Jack Englund dressed as Trojan Man for “character day” at Dr. Phillips High School on Tuesday, wearing a red cape and a blue poster board decorated to look like a condom wrapper.
The senior said he was simply trying to bring a safe-sex message to his classmates. But school officials were not amused. His first-period teacher sent him to the office, where a dean made him remove the costume.
But Jack, a 17-year-old tuba player in the school’s performing-arts magnet, said he didn’t consider the costume inappropriate.
Jack Englund was told to take off this costume at Dr. Phillips High.
“I don’t see how my piece of cardboard and cape are any more distracting” than costumes such as Mario, Luigi and Teenage Mutant Ninja Turtles worn by other students, he said. Students dress up during Spirit Week activities that precede homecoming.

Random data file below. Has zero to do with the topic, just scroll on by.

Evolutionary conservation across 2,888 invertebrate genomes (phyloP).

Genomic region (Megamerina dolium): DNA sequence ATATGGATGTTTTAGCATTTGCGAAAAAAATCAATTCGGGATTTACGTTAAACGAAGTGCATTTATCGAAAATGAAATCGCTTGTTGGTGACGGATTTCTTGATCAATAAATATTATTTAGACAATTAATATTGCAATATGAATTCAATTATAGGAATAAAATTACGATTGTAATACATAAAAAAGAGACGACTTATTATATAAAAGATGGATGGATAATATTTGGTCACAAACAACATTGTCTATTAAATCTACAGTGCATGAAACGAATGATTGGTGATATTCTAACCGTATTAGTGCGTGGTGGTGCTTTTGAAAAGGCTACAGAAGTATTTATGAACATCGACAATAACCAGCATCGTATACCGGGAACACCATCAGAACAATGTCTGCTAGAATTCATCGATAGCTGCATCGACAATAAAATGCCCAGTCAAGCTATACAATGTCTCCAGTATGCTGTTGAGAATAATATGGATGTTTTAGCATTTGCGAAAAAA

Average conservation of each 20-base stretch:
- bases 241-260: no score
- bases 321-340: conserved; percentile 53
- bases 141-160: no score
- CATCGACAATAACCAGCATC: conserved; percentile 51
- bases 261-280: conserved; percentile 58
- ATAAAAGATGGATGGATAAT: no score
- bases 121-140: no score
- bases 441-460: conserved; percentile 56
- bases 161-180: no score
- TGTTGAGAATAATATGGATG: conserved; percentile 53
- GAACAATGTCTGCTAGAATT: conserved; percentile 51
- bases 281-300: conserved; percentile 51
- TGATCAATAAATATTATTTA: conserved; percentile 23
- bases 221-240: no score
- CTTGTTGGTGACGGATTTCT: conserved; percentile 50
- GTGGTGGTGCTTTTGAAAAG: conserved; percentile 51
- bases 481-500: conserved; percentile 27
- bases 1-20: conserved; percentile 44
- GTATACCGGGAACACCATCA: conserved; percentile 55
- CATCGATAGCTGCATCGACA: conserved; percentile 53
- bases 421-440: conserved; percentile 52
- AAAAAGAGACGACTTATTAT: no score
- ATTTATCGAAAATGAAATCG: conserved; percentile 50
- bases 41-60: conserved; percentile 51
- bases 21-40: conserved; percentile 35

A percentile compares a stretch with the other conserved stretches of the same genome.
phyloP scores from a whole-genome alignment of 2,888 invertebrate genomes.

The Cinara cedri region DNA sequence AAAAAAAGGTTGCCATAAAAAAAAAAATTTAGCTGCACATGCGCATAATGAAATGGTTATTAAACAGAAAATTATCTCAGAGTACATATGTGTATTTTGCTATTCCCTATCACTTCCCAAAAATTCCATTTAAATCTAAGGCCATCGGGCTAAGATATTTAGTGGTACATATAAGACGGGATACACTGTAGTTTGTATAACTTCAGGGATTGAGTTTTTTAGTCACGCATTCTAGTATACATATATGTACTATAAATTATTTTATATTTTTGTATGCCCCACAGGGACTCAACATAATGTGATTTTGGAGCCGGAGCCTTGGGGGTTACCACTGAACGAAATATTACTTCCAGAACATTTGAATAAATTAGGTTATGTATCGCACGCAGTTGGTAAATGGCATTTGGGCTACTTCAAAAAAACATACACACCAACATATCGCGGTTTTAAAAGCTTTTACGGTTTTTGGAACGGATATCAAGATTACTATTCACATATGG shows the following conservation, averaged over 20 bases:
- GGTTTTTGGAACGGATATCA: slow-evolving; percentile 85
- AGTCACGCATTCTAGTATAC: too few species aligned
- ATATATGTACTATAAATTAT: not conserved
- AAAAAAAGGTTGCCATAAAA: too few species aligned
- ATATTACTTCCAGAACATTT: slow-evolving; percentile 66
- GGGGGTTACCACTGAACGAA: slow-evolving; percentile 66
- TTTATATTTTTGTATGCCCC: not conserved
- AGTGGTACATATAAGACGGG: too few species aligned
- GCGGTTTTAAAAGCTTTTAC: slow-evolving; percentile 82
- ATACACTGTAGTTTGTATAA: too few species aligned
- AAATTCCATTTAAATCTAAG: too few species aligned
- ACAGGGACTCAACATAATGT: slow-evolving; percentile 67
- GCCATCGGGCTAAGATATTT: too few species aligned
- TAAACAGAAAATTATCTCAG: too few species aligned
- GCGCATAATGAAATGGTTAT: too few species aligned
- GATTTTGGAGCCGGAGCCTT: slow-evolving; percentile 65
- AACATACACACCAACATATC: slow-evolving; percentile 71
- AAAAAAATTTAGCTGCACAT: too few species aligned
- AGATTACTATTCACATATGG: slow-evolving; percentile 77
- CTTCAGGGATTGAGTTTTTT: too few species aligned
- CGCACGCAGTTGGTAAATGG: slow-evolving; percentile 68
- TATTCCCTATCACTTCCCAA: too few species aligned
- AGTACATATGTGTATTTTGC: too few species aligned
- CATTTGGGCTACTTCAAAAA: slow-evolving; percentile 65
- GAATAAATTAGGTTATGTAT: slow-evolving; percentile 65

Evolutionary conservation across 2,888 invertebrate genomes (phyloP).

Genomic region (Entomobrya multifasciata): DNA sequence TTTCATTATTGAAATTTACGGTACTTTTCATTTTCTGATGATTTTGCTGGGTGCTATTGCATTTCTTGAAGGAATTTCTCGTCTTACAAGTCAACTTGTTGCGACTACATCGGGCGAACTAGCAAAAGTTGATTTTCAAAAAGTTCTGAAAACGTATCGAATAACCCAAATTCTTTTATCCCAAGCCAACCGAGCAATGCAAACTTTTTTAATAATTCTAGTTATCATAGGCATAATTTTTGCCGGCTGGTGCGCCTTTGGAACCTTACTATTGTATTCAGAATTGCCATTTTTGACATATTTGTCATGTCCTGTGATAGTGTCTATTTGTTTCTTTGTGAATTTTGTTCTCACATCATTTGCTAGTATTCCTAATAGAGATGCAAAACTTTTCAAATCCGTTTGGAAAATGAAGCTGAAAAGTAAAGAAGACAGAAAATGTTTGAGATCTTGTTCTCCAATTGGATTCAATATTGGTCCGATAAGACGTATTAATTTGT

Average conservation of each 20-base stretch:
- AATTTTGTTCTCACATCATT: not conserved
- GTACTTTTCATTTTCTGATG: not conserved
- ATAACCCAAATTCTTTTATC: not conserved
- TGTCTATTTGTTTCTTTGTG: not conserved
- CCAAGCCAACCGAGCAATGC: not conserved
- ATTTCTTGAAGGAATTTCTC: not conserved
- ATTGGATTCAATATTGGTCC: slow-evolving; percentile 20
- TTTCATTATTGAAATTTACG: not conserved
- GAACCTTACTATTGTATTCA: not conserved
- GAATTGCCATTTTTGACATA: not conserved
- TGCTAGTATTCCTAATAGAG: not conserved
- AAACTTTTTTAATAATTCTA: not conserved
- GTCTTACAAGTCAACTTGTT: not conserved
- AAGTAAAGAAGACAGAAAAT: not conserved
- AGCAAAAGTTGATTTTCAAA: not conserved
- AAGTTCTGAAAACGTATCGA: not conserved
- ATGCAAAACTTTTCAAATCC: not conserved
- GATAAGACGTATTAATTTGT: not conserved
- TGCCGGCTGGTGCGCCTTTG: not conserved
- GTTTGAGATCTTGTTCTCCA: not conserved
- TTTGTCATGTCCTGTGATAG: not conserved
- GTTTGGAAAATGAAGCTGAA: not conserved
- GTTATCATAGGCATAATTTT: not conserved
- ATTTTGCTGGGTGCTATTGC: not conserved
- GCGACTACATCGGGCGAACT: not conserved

The principal did not respond to a request for comment, but district spokeswoman Kathy Marsh said school officials may prevent students from wearing anything that may “cause an undue disruption to the normal order of classroom business.” Sexual wording and graphics are also banned under the student dress code.
Friend and fellow band member Jordan Behler, 17, said the costume was a lighthearted way to react to the serious issue of casual sex among their peers.
“I didn’t think they were going to do anything about it,” he said.
Jack’s mother, Sandy Pfau Englund, a lawyer, said the school’s reaction was over the top.
“These are high-school students going to college next year,” Englund said. “Let’s be realistic. They watch a lot of things on Netflix that are a lot more out there than the word ‘Trojan’ on a poster.”
Although she and her son think his free-speech rights were violated, they have no plans to sue.
“All I want is an apology,” Jack said.